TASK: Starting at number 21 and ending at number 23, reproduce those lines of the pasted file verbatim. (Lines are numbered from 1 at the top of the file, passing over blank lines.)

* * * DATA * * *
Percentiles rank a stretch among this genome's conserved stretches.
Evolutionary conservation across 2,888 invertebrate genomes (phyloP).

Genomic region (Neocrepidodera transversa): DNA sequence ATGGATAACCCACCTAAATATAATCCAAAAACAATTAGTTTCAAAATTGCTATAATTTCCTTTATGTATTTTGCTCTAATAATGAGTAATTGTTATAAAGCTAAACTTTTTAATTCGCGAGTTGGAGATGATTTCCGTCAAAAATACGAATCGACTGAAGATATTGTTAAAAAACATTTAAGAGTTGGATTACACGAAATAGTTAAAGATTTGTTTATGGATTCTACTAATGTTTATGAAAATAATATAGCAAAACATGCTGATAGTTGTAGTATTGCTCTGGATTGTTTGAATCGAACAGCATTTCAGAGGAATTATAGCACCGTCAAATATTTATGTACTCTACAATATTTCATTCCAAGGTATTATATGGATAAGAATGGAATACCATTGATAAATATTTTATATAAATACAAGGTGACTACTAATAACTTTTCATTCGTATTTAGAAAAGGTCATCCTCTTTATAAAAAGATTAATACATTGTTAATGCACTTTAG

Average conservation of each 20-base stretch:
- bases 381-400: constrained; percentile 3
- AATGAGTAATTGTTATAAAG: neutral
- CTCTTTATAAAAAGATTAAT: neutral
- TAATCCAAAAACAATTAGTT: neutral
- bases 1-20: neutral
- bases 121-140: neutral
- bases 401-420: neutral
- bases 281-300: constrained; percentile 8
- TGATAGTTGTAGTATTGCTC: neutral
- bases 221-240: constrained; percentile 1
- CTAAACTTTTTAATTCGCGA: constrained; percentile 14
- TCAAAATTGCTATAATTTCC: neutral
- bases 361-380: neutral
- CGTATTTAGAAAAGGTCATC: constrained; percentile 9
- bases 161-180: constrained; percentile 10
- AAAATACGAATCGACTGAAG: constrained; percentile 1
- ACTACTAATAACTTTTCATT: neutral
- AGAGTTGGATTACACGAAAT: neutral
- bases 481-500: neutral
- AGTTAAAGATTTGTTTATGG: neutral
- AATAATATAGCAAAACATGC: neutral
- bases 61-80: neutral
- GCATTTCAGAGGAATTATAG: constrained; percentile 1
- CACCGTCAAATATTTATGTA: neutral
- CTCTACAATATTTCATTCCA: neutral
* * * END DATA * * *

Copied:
- ACTACTAATAACTTTTCATT: neutral
- AGAGTTGGATTACACGAAAT: neutral
- bases 481-500: neutral